Searching over 5,500,000 cases.


searching
Buy This Entire Record For $7.95

Official citation and/or docket number and footnotes (if any) for this case available with purchase.

Learn more about what you receive with purchase of this case.

Monique Pomerleau v. Health Net of California

UNITED STATES DISTRICT COURT CENTRAL DISTRICT OF CALIFORNIA


November 15, 2012

MONIQUE POMERLEAU, PLAINTIFF,
v.
HEALTH NET OF CALIFORNIA, INC. DEFENDANT.

The opinion of the court was delivered by: Dean D. Pregerson United States District Judge

O

ORDER GRANTING PLAINTIFF'S MOTION FOR ENTRY OF JUDGMENT AND FOR ATTORNEY'S FEES AND COSTS [Dkt. No. 36]

Presently before the court is Plaintiff's Motion for Entry of Judgment and for Attorney's Fees and Costs. Having considered the submissions of the parties and heard oral argument, the court grants the motion.

I. Background

Monique Pomerleau ("Plaintiff") had health insurance provided under a welfare benefit plan. This plan was governed by the Employment Retirement Income Security Act of 1974 ("ERISA"). Health Net of California ("Defendant") issued the insurance to Plaintiff under the benefit plan. (Stipulated Facts ("SF") ¶¶ 1-2.)

During a car accident in February 2010, Plaintiff was ejected from her vehicle. After she was airlifted to Arrowhead Regional Medical Center, it was determined that she had sustained many serious injuries including a subdural hematoma and several fractured bones. (SF ¶ 3.) Throughout the next five months, Plaintiff suffered many complications such as respiratory failure, pneumonia, an altered mental status, and the re-fracturing of her right clavicle. Plaintiff underwent several surgeries during this time. (SF ¶¶ 3-5.) Up until July 2010, "Defendant had paid for all benefits due under the plan for these admissions." (SF ¶¶ 3-5.)

From July to December 2010, Plaintiff was evaluated three separate times by a brain injury rehabilitation facility, Centre for Neuroskills ("CNS"), and it concluded that Plaintiff was a good candidate for post-acute brain injury programming. (SF ¶ 6.) In December of 2010, Defendant denied the request for coverage for treatment at CNS because CNS was an out-of-network facility and Plaintiff did not meet the criteria for coverage. (SF ¶¶ 7-8.) After Plaintiff made an appeal supported by Plaintiff's primary care physician, Defendant partially overturned the denial and offered Plaintiff coverage at two other rehabilitation facilities -Northridge Hospital and Rancho Los Amigos. (SF ¶¶ 10-11.)

Plaintiff spent several weeks at Rancho Los Amigos. On February 22, 2011, Rancho Los Amigos recommended a transfer to CNS and Plaintiff's primary care physician submitted a request for referral to Defendant. (SF ¶¶ 13, 15.) Plaintiff then filed a complaint in this action and served the Defendant on March 2, 2011. Two weeks later, on March 16, 2011, Defendant agreed to pay for Plaintiff's treatment at CNS.(SF ¶¶ 17-22.) The total amount Defendant has paid is in excess of $650,000 (SF ¶ 23.)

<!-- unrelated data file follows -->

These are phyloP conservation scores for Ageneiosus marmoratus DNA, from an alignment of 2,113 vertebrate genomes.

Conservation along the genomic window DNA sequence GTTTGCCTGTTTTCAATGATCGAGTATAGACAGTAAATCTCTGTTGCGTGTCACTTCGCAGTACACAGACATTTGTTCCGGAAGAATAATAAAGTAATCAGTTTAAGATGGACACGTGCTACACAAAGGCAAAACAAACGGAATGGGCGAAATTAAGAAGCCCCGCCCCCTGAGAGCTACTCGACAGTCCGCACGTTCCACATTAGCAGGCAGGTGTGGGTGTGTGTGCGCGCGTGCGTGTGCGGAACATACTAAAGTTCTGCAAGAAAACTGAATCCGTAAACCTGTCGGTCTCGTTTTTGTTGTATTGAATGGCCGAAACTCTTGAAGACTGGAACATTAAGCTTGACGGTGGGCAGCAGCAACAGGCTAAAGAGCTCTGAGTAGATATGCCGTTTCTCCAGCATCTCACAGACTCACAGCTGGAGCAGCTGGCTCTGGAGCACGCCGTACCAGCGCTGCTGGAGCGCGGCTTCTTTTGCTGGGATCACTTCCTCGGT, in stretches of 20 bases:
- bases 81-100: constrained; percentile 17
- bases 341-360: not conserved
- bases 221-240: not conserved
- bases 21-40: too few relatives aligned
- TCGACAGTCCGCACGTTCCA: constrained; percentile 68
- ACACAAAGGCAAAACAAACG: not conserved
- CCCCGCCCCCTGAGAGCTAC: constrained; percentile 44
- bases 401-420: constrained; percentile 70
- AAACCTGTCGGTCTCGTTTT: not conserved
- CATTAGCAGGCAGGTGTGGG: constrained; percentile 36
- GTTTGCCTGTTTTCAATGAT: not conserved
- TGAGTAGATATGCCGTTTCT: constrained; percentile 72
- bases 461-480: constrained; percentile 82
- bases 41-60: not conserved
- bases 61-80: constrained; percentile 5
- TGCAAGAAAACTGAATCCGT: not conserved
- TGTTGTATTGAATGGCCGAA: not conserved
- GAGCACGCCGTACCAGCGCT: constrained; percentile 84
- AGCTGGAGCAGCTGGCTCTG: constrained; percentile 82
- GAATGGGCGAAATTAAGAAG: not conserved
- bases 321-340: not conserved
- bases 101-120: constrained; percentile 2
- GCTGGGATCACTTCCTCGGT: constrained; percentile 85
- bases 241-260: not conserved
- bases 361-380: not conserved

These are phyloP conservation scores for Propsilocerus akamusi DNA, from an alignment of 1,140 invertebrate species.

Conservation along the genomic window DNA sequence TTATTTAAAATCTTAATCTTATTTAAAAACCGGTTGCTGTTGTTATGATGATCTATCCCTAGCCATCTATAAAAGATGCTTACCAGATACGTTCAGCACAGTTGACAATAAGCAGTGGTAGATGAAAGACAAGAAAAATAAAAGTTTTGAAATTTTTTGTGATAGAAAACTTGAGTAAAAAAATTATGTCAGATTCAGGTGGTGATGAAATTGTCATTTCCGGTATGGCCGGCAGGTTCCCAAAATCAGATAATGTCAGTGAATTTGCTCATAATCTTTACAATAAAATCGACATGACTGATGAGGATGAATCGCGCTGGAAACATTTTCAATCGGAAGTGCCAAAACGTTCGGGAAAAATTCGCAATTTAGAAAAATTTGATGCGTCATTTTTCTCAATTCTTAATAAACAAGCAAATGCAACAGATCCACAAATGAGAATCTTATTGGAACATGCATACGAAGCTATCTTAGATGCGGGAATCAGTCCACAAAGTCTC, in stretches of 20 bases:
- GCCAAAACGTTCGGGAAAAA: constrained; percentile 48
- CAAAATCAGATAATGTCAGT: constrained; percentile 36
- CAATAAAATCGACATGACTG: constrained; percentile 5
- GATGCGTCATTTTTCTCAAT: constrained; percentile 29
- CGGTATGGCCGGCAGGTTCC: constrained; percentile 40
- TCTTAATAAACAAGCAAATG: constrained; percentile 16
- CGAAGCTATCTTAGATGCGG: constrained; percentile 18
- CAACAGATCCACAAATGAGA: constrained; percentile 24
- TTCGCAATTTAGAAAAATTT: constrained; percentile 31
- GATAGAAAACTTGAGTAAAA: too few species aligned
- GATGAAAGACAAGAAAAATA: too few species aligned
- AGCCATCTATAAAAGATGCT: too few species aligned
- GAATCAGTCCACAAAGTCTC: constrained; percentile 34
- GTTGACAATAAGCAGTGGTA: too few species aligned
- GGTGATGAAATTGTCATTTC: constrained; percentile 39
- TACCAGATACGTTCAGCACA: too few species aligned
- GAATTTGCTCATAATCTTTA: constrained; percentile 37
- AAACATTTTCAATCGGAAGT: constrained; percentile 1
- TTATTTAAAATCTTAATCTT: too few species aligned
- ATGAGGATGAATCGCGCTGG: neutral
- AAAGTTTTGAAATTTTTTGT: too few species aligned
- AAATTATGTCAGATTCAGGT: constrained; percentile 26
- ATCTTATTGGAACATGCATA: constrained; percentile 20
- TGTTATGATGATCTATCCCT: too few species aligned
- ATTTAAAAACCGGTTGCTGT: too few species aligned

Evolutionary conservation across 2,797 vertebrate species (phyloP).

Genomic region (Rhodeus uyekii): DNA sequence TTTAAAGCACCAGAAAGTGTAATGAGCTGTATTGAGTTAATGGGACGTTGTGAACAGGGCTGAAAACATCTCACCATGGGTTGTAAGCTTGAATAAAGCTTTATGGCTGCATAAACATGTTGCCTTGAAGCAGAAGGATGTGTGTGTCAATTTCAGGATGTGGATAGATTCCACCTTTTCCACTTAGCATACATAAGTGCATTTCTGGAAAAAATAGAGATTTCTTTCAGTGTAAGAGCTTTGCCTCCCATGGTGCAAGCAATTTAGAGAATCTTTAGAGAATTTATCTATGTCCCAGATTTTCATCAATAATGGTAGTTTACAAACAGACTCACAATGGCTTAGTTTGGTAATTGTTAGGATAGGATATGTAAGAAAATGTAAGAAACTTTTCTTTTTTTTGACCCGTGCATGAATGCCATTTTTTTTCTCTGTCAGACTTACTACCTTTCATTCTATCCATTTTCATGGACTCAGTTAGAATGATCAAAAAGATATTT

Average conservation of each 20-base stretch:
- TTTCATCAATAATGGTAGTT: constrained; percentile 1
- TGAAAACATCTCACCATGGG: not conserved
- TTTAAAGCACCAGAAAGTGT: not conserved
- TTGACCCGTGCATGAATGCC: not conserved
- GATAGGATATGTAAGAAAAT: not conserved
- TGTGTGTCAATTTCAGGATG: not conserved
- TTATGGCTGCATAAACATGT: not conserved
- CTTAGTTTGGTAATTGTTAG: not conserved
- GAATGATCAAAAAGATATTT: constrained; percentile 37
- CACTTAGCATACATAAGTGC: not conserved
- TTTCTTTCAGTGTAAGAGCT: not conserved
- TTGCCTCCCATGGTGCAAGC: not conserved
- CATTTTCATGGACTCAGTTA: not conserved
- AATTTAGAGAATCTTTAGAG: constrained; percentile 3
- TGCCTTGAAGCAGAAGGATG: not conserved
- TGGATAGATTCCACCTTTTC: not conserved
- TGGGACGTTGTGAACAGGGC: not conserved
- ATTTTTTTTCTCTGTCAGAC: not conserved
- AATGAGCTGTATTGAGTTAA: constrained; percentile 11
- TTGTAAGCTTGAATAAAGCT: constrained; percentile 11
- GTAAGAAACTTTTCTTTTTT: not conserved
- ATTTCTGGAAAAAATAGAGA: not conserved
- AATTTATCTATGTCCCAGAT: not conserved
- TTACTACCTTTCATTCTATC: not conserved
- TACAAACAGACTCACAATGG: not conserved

Plaintiff asks that she be awarded attorney's fees and costs. (Mot. at 1.) Additionally, she asks that the court enter a judgment in her favor if needed to support such an award. (Mot. at 1.) Defendant argues that attorney's fees and costs are not appropriate because once it had agreed to provide the benefits, no further legal services were required and the action was moot. (Opp'n at 1-2.)

II. LEGAL STANDARD

In an action brought under ERISA, "the court in its discretion may allow a reasonable attorney's fee and costs of the action to either party." 29 U.S.C. § 1132(g)(1). The Ninth Circuit has held that "this section should be read broadly to mean that a plan participant or beneficiary, if he prevails in his suit under § 1132 to enforce his rights under his plan, should ordinarily recover an attorney's fee unless special circumstances would render such an award unjust." Carpenters Health and Welfare Trust for S. Cal. v. Vonderharr, 384 F.3d 667, 674 (9th Cir. 2004) (internal quotation marks and alterations omitted); see also Smith v. CMTA-IAM Pension Trust, 746 F.2d 587, 589 (9th Cir. 1984).

Further, the Supreme Court has held that either party can be awarded fees and costs as long the party requesting the fees "has achieved some degree of success on the merits." Hardt v. Reliance Standard Life Ins. Co., 130 S. Ct. 2149, 2152 (2010) (citations and internal quotations omitted); see also Ruckelshaus v. Sierra Club, 463 U.S. 680 (1983)(holding that attorney's fees are not appropriate unless the claimant shows some degree of success on the merits in an action under the Clean Air Act). However, a "lengthy inquiry into the question whether a particular party's success was substantial or occurred on a central issue" is not needed for courts to determine whether some success on the merits resulted from the outcome of the litigation. Hardt, 130 S. Ct. at 2158 (citations and internal quotations omitted).

Once courts determine whether a party has achieved success on the merits to some degree, courts must consider the Hummell factors. Simonia v. Glendale Nissan/Infiniti Disability Plan, 608 F.3d 1118, 1119 (9th Cir. 2010). Under Hummell v. S.E. Rykoff & Co., 634 F.2d 446, 453 (9th Cir. 1980), some of the factors to consider include: